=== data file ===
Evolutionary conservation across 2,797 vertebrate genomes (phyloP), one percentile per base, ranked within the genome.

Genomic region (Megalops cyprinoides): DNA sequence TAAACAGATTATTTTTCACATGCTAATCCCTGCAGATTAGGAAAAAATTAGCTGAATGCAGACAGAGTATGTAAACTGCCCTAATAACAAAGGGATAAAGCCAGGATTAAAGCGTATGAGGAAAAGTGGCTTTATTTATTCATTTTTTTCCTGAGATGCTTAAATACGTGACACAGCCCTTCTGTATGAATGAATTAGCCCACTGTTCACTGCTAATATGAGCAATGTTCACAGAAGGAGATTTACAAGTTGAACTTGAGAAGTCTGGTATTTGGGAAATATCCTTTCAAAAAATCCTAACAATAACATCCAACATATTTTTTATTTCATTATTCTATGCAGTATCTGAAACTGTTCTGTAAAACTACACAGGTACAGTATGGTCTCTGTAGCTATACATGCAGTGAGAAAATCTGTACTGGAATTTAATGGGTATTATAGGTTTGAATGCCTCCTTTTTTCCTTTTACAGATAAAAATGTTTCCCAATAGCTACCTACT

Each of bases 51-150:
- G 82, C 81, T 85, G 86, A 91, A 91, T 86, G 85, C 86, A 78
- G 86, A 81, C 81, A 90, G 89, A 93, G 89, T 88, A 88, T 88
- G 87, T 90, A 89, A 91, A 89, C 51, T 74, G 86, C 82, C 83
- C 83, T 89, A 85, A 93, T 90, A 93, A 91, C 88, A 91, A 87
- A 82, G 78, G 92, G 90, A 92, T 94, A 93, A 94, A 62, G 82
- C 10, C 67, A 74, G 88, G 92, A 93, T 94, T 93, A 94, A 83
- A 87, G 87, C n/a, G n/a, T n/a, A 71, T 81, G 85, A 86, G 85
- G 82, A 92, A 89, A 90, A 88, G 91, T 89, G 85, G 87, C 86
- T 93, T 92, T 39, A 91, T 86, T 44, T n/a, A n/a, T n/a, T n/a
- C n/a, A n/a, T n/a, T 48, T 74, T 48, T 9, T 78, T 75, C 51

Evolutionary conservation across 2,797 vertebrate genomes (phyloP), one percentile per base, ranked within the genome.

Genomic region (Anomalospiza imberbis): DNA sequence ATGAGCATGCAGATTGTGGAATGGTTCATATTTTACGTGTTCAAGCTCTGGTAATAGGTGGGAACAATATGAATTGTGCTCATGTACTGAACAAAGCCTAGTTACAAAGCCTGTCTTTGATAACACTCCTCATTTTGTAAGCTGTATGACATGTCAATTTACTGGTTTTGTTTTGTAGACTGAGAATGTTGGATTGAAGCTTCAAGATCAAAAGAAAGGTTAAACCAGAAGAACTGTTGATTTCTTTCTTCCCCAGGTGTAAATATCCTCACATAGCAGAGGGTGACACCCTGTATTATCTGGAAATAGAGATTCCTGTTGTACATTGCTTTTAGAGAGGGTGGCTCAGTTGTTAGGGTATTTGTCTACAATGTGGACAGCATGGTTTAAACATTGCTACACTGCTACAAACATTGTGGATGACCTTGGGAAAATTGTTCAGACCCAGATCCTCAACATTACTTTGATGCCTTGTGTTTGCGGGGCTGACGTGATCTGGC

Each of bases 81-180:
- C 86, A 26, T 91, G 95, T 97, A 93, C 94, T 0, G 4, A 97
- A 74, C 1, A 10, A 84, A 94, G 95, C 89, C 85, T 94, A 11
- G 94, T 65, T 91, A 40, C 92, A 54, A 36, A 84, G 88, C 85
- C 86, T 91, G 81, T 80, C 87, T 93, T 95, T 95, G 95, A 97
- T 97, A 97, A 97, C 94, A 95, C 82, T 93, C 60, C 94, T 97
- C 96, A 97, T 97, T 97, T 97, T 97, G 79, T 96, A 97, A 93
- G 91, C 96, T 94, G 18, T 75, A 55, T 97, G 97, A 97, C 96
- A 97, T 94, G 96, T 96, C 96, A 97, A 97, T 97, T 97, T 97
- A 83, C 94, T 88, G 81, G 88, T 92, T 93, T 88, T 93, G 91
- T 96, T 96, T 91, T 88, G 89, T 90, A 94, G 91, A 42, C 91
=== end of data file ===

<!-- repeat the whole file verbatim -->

Evolutionary conservation across 2,797 vertebrate genomes (phyloP), one percentile per base, ranked within the genome.

Genomic region (Megalops cyprinoides): DNA sequence TAAACAGATTATTTTTCACATGCTAATCCCTGCAGATTAGGAAAAAATTAGCTGAATGCAGACAGAGTATGTAAACTGCCCTAATAACAAAGGGATAAAGCCAGGATTAAAGCGTATGAGGAAAAGTGGCTTTATTTATTCATTTTTTTCCTGAGATGCTTAAATACGTGACACAGCCCTTCTGTATGAATGAATTAGCCCACTGTTCACTGCTAATATGAGCAATGTTCACAGAAGGAGATTTACAAGTTGAACTTGAGAAGTCTGGTATTTGGGAAATATCCTTTCAAAAAATCCTAACAATAACATCCAACATATTTTTTATTTCATTATTCTATGCAGTATCTGAAACTGTTCTGTAAAACTACACAGGTACAGTATGGTCTCTGTAGCTATACATGCAGTGAGAAAATCTGTACTGGAATTTAATGGGTATTATAGGTTTGAATGCCTCCTTTTTTCCTTTTACAGATAAAAATGTTTCCCAATAGCTACCTACT

Each of bases 51-150:
- G 82, C 81, T 85, G 86, A 91, A 91, T 86, G 85, C 86, A 78
- G 86, A 81, C 81, A 90, G 89, A 93, G 89, T 88, A 88, T 88
- G 87, T 90, A 89, A 91, A 89, C 51, T 74, G 86, C 82, C 83
- C 83, T 89, A 85, A 93, T 90, A 93, A 91, C 88, A 91, A 87
- A 82, G 78, G 92, G 90, A 92, T 94, A 93, A 94, A 62, G 82
- C 10, C 67, A 74, G 88, G 92, A 93, T 94, T 93, A 94, A 83
- A 87, G 87, C n/a, G n/a, T n/a, A 71, T 81, G 85, A 86, G 85
- G 82, A 92, A 89, A 90, A 88, G 91, T 89, G 85, G 87, C 86
- T 93, T 92, T 39, A 91, T 86, T 44, T n/a, A n/a, T n/a, T n/a
- C n/a, A n/a, T n/a, T 48, T 74, T 48, T 9, T 78, T 75, C 51

Evolutionary conservation across 2,797 vertebrate genomes (phyloP), one percentile per base, ranked within the genome.

Genomic region (Anomalospiza imberbis): DNA sequence ATGAGCATGCAGATTGTGGAATGGTTCATATTTTACGTGTTCAAGCTCTGGTAATAGGTGGGAACAATATGAATTGTGCTCATGTACTGAACAAAGCCTAGTTACAAAGCCTGTCTTTGATAACACTCCTCATTTTGTAAGCTGTATGACATGTCAATTTACTGGTTTTGTTTTGTAGACTGAGAATGTTGGATTGAAGCTTCAAGATCAAAAGAAAGGTTAAACCAGAAGAACTGTTGATTTCTTTCTTCCCCAGGTGTAAATATCCTCACATAGCAGAGGGTGACACCCTGTATTATCTGGAAATAGAGATTCCTGTTGTACATTGCTTTTAGAGAGGGTGGCTCAGTTGTTAGGGTATTTGTCTACAATGTGGACAGCATGGTTTAAACATTGCTACACTGCTACAAACATTGTGGATGACCTTGGGAAAATTGTTCAGACCCAGATCCTCAACATTACTTTGATGCCTTGTGTTTGCGGGGCTGACGTGATCTGGC

Each of bases 81-180:
- C 86, A 26, T 91, G 95, T 97, A 93, C 94, T 0, G 4, A 97
- A 74, C 1, A 10, A 84, A 94, G 95, C 89, C 85, T 94, A 11
- G 94, T 65, T 91, A 40, C 92, A 54, A 36, A 84, G 88, C 85
- C 86, T 91, G 81, T 80, C 87, T 93, T 95, T 95, G 95, A 97
- T 97, A 97, A 97, C 94, A 95, C 82, T 93, C 60, C 94, T 97
- C 96, A 97, T 97, T 97, T 97, T 97, G 79, T 96, A 97, A 93
- G 91, C 96, T 94, G 18, T 75, A 55, T 97, G 97, A 97, C 96
- A 97, T 94, G 96, T 96, C 96, A 97, A 97, T 97, T 97, T 97
- A 83, C 94, T 88, G 81, G 88, T 92, T 93, T 88, T 93, G 91
- T 96, T 96, T 91, T 88, G 89, T 90, A 94, G 91, A 42, C 91